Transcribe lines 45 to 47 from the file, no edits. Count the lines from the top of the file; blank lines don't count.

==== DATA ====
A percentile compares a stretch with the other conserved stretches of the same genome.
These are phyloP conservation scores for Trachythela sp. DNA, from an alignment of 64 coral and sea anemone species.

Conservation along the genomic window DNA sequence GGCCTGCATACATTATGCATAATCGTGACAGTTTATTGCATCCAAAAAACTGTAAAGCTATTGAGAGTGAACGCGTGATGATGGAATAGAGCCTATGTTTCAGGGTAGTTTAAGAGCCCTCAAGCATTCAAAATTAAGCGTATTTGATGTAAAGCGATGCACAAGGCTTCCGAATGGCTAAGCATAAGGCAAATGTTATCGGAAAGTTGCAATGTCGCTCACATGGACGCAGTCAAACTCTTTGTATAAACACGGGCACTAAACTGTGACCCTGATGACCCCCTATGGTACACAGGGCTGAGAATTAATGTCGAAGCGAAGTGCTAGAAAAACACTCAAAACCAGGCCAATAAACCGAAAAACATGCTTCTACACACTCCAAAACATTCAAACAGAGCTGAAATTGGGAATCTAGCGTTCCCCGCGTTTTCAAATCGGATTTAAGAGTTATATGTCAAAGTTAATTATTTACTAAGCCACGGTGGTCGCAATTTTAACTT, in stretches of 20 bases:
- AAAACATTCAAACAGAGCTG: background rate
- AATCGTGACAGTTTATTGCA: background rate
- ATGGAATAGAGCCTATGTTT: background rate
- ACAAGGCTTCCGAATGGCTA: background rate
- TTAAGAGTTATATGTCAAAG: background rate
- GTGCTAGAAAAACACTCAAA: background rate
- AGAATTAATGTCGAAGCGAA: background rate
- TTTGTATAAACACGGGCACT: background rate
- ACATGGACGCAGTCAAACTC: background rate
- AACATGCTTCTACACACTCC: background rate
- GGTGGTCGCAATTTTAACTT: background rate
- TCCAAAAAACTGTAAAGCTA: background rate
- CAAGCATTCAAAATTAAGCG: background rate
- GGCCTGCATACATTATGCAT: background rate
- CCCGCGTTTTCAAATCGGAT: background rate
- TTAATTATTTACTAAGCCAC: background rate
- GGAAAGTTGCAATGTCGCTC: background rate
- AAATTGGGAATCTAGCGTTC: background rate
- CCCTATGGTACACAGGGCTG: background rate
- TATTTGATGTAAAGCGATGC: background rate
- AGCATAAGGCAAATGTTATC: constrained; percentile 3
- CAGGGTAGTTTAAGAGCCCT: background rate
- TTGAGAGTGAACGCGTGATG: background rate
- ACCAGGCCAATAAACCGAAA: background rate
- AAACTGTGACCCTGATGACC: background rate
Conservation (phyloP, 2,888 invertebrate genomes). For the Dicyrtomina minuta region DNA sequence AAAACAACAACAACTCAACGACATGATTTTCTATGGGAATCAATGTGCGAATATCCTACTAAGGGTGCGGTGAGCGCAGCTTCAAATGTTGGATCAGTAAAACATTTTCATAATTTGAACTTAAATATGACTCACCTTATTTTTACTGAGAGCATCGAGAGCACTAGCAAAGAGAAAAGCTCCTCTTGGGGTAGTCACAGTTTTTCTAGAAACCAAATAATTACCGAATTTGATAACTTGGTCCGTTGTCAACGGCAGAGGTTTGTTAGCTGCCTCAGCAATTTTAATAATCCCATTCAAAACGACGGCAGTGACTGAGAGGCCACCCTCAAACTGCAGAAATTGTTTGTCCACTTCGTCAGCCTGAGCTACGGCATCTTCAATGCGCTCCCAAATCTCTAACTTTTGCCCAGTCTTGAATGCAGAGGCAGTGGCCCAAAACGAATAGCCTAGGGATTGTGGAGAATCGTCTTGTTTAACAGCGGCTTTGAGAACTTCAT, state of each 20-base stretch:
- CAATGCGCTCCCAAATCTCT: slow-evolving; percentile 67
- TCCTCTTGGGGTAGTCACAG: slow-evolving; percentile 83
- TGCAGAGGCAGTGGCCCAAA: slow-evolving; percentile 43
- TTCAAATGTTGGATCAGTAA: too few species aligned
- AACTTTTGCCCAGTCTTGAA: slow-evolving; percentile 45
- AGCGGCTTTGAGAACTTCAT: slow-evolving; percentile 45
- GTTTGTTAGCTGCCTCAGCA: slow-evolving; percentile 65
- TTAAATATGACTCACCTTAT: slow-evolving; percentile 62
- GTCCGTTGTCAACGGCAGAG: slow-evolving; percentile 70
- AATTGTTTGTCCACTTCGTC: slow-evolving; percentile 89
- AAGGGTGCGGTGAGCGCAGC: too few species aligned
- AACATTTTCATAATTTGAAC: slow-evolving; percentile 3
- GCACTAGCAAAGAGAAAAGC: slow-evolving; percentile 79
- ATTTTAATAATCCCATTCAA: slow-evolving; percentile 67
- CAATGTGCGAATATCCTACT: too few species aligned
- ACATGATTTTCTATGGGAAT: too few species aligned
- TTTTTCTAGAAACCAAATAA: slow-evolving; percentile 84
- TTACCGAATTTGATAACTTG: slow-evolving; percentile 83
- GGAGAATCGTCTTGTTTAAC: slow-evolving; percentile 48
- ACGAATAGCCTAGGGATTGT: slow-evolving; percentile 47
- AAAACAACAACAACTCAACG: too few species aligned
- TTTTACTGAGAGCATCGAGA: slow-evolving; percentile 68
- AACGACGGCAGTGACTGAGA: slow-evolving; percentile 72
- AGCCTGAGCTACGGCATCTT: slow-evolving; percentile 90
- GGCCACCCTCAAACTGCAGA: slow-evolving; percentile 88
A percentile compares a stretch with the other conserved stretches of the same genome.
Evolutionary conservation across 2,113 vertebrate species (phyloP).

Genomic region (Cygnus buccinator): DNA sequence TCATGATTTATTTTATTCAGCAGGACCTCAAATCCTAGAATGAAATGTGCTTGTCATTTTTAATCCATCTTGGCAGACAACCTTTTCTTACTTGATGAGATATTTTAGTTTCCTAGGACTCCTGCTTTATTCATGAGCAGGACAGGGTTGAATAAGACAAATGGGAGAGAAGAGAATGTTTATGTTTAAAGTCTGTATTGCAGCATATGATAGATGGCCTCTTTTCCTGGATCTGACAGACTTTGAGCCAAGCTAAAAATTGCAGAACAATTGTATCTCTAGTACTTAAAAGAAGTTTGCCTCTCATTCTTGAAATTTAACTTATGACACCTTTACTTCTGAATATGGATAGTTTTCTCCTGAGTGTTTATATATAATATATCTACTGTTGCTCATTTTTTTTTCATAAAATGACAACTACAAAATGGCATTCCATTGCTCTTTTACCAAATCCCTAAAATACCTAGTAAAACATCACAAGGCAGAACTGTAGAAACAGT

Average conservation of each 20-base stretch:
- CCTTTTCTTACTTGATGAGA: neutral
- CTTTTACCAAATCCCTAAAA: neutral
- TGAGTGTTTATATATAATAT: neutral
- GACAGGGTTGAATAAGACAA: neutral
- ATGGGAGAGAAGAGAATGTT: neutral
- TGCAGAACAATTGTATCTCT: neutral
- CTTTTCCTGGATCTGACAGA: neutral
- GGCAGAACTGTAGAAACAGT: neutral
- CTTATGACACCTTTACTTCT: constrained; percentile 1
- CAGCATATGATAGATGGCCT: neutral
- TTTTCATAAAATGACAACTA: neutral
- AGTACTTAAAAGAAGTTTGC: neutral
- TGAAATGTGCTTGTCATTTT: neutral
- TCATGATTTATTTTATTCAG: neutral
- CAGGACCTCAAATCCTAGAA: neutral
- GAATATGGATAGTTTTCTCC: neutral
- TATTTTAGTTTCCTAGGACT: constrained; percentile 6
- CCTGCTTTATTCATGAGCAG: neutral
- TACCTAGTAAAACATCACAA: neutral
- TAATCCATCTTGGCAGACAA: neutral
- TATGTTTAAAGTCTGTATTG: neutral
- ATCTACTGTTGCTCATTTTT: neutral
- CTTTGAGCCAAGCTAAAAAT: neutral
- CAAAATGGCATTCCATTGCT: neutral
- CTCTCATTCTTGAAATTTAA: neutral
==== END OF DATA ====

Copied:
- ACATGATTTTCTATGGGAAT: too few species aligned
- TTTTTCTAGAAACCAAATAA: slow-evolving; percentile 84
- TTACCGAATTTGATAACTTG: slow-evolving; percentile 83